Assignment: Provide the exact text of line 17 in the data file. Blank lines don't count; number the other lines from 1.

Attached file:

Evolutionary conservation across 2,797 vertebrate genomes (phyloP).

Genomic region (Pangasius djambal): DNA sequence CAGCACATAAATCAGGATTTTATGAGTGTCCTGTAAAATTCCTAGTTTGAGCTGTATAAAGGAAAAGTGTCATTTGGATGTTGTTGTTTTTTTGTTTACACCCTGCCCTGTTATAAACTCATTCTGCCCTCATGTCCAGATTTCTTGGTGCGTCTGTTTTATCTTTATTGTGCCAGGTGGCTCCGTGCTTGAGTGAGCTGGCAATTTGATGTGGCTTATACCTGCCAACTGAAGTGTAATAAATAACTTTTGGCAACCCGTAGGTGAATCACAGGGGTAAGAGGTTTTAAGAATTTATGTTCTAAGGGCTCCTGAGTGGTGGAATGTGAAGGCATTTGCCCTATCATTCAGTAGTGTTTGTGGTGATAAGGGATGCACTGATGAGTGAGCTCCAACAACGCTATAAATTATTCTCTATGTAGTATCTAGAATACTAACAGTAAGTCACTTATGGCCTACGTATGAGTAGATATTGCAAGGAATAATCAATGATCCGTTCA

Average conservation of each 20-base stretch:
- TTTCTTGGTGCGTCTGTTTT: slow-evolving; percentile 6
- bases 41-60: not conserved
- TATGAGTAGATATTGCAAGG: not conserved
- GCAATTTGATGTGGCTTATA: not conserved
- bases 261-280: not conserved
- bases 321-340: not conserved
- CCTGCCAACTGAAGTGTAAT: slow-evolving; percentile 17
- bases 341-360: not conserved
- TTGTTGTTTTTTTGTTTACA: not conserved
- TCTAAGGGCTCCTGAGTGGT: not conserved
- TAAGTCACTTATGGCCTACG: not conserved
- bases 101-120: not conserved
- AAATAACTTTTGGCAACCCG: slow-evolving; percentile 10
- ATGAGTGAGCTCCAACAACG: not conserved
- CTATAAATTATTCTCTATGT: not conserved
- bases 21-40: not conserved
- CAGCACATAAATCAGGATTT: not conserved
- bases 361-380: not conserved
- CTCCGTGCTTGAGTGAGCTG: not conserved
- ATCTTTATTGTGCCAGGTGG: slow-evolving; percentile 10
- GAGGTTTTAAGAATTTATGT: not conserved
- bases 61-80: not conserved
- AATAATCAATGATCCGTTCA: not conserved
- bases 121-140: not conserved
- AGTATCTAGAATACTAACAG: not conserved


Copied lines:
- ATGAGTGAGCTCCAACAACG: not conserved